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Tuesday, May 27, 2008

Non-profit as another step into participative democracy

I attended last week a very interesting seminar at the Stanford Center for Social Innovation by the Stanford Social Innovation Review and FSG on Evaluation for Foundations: how Foundations should measure the results of what they do so that they can learn from the process.
I had always been thinking of non-profits and foundations as charity organizations picking up issues where the government would not or could not go: environment, social matters, etc...
What I had not realized is how this process can be used in a very proactive way to get things done and act where politicians seem to be unable to do anything. What foundations do, when it is proven to work, can and should be publicized and shared widely so that their impact goes beyond the point fixes to benefit the population at large.

A striking example of this was how Tom Siebel worked on the Meth issue in Montana with his Meth Project Foundation:
- The government approach was a typical law enforcement one, resulting in the filling up of jails (50% of adult population in Montana jails is related to the meth issue) and no real progress on the ground: despite this effort, meth consumption was on the rise and kids were not really aware of the dangers of using it, some even though it had beneficial effect on memory, the whole thing costing the State about $100M every year.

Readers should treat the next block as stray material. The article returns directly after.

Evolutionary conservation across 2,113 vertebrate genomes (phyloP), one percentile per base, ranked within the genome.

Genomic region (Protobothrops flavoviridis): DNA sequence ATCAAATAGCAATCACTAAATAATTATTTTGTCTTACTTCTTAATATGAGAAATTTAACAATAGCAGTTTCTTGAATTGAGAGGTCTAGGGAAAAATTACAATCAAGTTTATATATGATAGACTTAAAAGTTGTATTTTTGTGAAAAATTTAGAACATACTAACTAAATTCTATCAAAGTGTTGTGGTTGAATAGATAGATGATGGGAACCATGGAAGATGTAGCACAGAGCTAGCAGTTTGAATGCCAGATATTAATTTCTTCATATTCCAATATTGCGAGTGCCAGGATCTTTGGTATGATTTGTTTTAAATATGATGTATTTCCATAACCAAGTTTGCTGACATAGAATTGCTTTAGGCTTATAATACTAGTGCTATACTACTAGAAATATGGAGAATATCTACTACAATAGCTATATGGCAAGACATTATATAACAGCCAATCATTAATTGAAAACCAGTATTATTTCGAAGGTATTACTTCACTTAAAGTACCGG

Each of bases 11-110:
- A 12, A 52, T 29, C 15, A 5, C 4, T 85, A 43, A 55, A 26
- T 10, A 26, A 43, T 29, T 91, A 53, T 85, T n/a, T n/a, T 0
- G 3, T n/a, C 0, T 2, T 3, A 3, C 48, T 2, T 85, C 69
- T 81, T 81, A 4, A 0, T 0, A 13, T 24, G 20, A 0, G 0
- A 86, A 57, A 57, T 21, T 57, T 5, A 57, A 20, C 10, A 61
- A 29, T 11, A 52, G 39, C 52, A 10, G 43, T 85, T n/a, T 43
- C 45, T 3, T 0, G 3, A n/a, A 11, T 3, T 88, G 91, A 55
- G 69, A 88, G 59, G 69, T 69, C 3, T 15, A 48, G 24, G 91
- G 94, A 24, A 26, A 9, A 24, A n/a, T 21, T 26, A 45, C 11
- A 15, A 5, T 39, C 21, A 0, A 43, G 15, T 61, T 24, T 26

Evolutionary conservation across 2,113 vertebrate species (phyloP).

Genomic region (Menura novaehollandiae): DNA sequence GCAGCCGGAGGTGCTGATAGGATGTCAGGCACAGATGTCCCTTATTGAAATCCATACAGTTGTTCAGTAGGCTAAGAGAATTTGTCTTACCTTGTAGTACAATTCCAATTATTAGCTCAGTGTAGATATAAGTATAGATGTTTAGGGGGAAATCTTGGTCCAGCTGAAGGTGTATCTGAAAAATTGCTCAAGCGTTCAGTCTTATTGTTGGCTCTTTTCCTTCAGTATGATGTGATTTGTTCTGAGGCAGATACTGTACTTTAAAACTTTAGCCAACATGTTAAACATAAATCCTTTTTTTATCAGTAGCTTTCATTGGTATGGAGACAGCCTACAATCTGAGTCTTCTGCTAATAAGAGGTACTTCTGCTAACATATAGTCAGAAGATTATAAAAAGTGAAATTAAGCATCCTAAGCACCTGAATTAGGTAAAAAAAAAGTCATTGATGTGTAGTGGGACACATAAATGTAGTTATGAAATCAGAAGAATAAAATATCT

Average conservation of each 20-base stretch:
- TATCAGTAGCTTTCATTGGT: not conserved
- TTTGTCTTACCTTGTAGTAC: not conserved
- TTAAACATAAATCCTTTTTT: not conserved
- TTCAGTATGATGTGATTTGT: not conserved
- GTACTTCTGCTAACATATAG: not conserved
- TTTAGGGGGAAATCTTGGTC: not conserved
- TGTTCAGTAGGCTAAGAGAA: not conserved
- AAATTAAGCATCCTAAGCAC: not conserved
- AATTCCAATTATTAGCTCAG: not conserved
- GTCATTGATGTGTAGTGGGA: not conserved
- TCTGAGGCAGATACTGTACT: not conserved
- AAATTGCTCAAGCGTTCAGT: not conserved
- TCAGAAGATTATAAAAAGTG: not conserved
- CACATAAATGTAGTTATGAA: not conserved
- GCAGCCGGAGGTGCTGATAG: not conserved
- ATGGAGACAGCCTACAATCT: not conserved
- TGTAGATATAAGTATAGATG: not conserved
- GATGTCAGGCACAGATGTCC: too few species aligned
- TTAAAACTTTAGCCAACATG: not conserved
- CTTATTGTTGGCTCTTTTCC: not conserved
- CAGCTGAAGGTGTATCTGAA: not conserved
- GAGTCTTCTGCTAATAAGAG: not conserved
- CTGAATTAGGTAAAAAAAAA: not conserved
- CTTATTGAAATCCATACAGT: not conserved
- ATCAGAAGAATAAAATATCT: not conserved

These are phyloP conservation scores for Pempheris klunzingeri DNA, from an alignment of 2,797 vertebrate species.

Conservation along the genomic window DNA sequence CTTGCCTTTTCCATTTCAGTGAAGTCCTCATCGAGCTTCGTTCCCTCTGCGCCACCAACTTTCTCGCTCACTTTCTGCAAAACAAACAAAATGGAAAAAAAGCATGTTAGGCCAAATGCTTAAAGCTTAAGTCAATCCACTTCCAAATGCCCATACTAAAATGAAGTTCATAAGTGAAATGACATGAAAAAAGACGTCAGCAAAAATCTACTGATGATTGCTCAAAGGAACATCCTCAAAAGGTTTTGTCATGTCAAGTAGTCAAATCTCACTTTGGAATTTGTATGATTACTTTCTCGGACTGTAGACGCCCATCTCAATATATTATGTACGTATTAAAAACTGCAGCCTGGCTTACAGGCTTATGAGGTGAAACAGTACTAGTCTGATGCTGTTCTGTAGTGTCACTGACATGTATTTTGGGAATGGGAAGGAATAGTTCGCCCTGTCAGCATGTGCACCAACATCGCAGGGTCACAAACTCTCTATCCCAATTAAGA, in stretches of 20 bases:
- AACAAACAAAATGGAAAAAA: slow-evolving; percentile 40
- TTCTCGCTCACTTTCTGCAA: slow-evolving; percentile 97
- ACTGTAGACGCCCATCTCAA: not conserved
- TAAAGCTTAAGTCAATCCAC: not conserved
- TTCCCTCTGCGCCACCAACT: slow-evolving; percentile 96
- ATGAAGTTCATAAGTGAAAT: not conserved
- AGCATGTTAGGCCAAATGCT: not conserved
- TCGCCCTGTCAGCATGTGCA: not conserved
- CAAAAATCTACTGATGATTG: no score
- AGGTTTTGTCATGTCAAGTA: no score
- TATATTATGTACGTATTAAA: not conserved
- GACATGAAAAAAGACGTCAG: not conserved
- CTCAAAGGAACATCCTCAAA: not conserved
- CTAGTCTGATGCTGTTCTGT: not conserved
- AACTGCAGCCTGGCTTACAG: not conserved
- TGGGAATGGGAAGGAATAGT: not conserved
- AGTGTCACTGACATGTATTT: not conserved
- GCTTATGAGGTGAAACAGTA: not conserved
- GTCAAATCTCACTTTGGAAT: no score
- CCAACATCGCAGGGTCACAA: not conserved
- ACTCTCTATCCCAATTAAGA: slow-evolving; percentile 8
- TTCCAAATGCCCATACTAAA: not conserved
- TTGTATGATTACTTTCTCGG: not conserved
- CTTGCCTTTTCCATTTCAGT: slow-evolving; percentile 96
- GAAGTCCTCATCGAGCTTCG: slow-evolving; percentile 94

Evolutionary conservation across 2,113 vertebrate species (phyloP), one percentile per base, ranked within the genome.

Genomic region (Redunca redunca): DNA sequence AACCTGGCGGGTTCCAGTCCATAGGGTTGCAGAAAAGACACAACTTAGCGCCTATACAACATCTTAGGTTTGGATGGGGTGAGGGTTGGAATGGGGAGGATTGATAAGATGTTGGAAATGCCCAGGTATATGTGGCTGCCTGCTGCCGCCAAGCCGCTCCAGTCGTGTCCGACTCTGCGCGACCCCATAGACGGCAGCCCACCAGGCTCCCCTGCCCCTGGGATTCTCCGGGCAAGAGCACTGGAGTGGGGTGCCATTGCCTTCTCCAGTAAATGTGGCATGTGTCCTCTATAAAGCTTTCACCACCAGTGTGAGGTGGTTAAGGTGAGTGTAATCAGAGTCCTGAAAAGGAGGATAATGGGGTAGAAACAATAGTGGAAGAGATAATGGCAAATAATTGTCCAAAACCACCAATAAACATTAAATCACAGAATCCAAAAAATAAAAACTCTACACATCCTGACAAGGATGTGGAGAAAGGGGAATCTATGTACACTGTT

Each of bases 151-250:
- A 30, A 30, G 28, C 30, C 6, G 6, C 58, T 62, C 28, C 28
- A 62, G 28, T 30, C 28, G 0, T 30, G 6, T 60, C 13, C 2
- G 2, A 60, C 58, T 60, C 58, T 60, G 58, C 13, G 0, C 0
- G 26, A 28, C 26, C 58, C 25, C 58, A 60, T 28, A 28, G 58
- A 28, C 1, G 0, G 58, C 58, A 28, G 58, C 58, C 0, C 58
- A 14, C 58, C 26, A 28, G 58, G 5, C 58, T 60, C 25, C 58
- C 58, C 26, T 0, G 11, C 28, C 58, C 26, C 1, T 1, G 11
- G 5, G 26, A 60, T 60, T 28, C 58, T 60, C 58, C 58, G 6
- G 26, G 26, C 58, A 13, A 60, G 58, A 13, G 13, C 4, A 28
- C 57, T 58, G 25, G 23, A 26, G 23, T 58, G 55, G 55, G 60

- Tom approach of the problem was a marketing one: Meth is a product, and consumers are consumers, therefore the best thing is to reach them as you would reach consumers, and give them the relevant information that will allow them to make an educated choice when it comes to buying and consuming. The results of the ad campaigns (TV, radio, press) and after $15M between 2005 and 2006 was a decline in Meth use in the work place by 70 percent, meth related crime has decreased 53%.
Beyond fixing the meth issue in Montana, what Tom did is that he made a very interesing point: he picked an issue, devided a plan to resolve it, worked out the kinks and documented the process and results, and he is now licensing the "platform" to other States so that they can resolve the issue themselves in other places.

This is very close to what Muhammad Yunus is pushing in his book "Creating a Worlds Without Poverty" in the concept: real things come from people who live in the real world, and so the best way up is to have non-profit collaborate with for profit while governments just provide the infrastructure within which all this can happen.

While business with Web20 is starting to include consumers into the value chain (wikipedia, delicious, digg, google maps edits, etc...) there is no questions in my mind that the same can happen with government processes, where citizens can have a lot more impact than they used to: it is all a question of the data you can access, and how you can document what is being done.